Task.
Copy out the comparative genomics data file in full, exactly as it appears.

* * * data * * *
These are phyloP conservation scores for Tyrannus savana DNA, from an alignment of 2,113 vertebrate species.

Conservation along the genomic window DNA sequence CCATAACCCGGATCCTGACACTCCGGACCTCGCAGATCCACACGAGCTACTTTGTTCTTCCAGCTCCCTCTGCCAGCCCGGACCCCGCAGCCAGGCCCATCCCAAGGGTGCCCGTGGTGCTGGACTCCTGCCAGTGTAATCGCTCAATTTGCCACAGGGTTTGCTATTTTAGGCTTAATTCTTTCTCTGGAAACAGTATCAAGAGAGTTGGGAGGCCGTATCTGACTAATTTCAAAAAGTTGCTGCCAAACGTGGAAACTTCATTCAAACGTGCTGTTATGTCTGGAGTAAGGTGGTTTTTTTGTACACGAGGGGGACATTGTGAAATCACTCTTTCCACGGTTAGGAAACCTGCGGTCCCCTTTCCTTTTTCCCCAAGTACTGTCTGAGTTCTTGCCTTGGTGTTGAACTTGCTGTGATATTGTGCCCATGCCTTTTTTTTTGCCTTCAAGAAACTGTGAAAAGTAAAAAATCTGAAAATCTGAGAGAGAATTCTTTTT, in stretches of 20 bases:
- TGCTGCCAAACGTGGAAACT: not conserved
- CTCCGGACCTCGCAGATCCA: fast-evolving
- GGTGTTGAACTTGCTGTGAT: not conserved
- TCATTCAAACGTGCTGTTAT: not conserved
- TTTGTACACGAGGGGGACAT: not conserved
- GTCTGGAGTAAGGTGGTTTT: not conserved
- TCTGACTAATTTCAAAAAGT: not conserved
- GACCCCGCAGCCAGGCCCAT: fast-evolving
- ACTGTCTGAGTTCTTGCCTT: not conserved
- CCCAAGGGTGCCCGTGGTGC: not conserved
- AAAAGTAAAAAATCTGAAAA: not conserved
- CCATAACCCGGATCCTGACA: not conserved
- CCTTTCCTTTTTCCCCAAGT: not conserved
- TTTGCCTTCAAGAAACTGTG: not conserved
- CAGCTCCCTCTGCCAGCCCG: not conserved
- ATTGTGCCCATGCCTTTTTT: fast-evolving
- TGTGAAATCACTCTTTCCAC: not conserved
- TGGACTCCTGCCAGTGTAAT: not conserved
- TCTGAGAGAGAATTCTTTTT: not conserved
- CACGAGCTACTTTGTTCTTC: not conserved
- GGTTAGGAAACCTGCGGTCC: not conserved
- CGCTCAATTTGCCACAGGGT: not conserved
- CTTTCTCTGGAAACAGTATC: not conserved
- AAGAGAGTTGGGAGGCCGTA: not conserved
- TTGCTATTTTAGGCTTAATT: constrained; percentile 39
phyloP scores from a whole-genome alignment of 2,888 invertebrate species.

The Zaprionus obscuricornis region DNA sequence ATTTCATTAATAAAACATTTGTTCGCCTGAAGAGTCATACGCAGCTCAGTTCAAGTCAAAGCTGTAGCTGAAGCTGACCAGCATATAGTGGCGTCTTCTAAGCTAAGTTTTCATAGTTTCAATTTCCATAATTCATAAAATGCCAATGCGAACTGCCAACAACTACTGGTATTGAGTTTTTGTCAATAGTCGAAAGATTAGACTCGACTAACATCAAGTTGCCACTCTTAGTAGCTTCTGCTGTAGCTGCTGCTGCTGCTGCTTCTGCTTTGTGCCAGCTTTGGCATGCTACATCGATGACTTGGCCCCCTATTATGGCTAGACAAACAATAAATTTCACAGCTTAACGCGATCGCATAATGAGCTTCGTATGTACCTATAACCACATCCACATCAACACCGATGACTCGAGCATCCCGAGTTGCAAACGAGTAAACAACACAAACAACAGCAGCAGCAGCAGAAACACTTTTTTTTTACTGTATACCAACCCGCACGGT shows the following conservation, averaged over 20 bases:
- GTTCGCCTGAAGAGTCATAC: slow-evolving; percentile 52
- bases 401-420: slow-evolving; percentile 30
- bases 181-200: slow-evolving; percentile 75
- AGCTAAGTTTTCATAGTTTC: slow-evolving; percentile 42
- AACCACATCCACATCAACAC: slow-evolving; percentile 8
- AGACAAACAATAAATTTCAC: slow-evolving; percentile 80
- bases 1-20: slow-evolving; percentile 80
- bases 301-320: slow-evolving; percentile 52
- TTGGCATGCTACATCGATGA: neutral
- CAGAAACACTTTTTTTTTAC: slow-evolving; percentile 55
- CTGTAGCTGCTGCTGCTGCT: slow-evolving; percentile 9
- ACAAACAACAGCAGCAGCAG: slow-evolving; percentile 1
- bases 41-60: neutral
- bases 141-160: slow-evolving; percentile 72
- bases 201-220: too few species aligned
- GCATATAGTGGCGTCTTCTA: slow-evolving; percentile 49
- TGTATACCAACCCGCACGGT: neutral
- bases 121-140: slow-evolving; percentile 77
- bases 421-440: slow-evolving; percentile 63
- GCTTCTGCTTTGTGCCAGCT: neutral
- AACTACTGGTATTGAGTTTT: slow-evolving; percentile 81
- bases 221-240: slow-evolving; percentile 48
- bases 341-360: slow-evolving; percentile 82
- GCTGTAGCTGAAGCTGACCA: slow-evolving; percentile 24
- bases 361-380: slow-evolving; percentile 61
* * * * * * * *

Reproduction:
These are phyloP conservation scores for Tyrannus savana DNA, from an alignment of 2,113 vertebrate species.

Conservation along the genomic window DNA sequence CCATAACCCGGATCCTGACACTCCGGACCTCGCAGATCCACACGAGCTACTTTGTTCTTCCAGCTCCCTCTGCCAGCCCGGACCCCGCAGCCAGGCCCATCCCAAGGGTGCCCGTGGTGCTGGACTCCTGCCAGTGTAATCGCTCAATTTGCCACAGGGTTTGCTATTTTAGGCTTAATTCTTTCTCTGGAAACAGTATCAAGAGAGTTGGGAGGCCGTATCTGACTAATTTCAAAAAGTTGCTGCCAAACGTGGAAACTTCATTCAAACGTGCTGTTATGTCTGGAGTAAGGTGGTTTTTTTGTACACGAGGGGGACATTGTGAAATCACTCTTTCCACGGTTAGGAAACCTGCGGTCCCCTTTCCTTTTTCCCCAAGTACTGTCTGAGTTCTTGCCTTGGTGTTGAACTTGCTGTGATATTGTGCCCATGCCTTTTTTTTTGCCTTCAAGAAACTGTGAAAAGTAAAAAATCTGAAAATCTGAGAGAGAATTCTTTTT, in stretches of 20 bases:
- TGCTGCCAAACGTGGAAACT: not conserved
- CTCCGGACCTCGCAGATCCA: fast-evolving
- GGTGTTGAACTTGCTGTGAT: not conserved
- TCATTCAAACGTGCTGTTAT: not conserved
- TTTGTACACGAGGGGGACAT: not conserved
- GTCTGGAGTAAGGTGGTTTT: not conserved
- TCTGACTAATTTCAAAAAGT: not conserved
- GACCCCGCAGCCAGGCCCAT: fast-evolving
- ACTGTCTGAGTTCTTGCCTT: not conserved
- CCCAAGGGTGCCCGTGGTGC: not conserved
- AAAAGTAAAAAATCTGAAAA: not conserved
- CCATAACCCGGATCCTGACA: not conserved
- CCTTTCCTTTTTCCCCAAGT: not conserved
- TTTGCCTTCAAGAAACTGTG: not conserved
- CAGCTCCCTCTGCCAGCCCG: not conserved
- ATTGTGCCCATGCCTTTTTT: fast-evolving
- TGTGAAATCACTCTTTCCAC: not conserved
- TGGACTCCTGCCAGTGTAAT: not conserved
- TCTGAGAGAGAATTCTTTTT: not conserved
- CACGAGCTACTTTGTTCTTC: not conserved
- GGTTAGGAAACCTGCGGTCC: not conserved
- CGCTCAATTTGCCACAGGGT: not conserved
- CTTTCTCTGGAAACAGTATC: not conserved
- AAGAGAGTTGGGAGGCCGTA: not conserved
- TTGCTATTTTAGGCTTAATT: constrained; percentile 39
phyloP scores from a whole-genome alignment of 2,888 invertebrate species.

The Zaprionus obscuricornis region DNA sequence ATTTCATTAATAAAACATTTGTTCGCCTGAAGAGTCATACGCAGCTCAGTTCAAGTCAAAGCTGTAGCTGAAGCTGACCAGCATATAGTGGCGTCTTCTAAGCTAAGTTTTCATAGTTTCAATTTCCATAATTCATAAAATGCCAATGCGAACTGCCAACAACTACTGGTATTGAGTTTTTGTCAATAGTCGAAAGATTAGACTCGACTAACATCAAGTTGCCACTCTTAGTAGCTTCTGCTGTAGCTGCTGCTGCTGCTGCTTCTGCTTTGTGCCAGCTTTGGCATGCTACATCGATGACTTGGCCCCCTATTATGGCTAGACAAACAATAAATTTCACAGCTTAACGCGATCGCATAATGAGCTTCGTATGTACCTATAACCACATCCACATCAACACCGATGACTCGAGCATCCCGAGTTGCAAACGAGTAAACAACACAAACAACAGCAGCAGCAGCAGAAACACTTTTTTTTTACTGTATACCAACCCGCACGGT shows the following conservation, averaged over 20 bases:
- GTTCGCCTGAAGAGTCATAC: slow-evolving; percentile 52
- bases 401-420: slow-evolving; percentile 30
- bases 181-200: slow-evolving; percentile 75
- AGCTAAGTTTTCATAGTTTC: slow-evolving; percentile 42
- AACCACATCCACATCAACAC: slow-evolving; percentile 8
- AGACAAACAATAAATTTCAC: slow-evolving; percentile 80
- bases 1-20: slow-evolving; percentile 80
- bases 301-320: slow-evolving; percentile 52
- TTGGCATGCTACATCGATGA: neutral
- CAGAAACACTTTTTTTTTAC: slow-evolving; percentile 55
- CTGTAGCTGCTGCTGCTGCT: slow-evolving; percentile 9
- ACAAACAACAGCAGCAGCAG: slow-evolving; percentile 1
- bases 41-60: neutral
- bases 141-160: slow-evolving; percentile 72
- bases 201-220: too few species aligned
- GCATATAGTGGCGTCTTCTA: slow-evolving; percentile 49
- TGTATACCAACCCGCACGGT: neutral
- bases 121-140: slow-evolving; percentile 77
- bases 421-440: slow-evolving; percentile 63
- GCTTCTGCTTTGTGCCAGCT: neutral
- AACTACTGGTATTGAGTTTT: slow-evolving; percentile 81
- bases 221-240: slow-evolving; percentile 48
- bases 341-360: slow-evolving; percentile 82
- GCTGTAGCTGAAGCTGACCA: slow-evolving; percentile 24
- bases 361-380: slow-evolving; percentile 61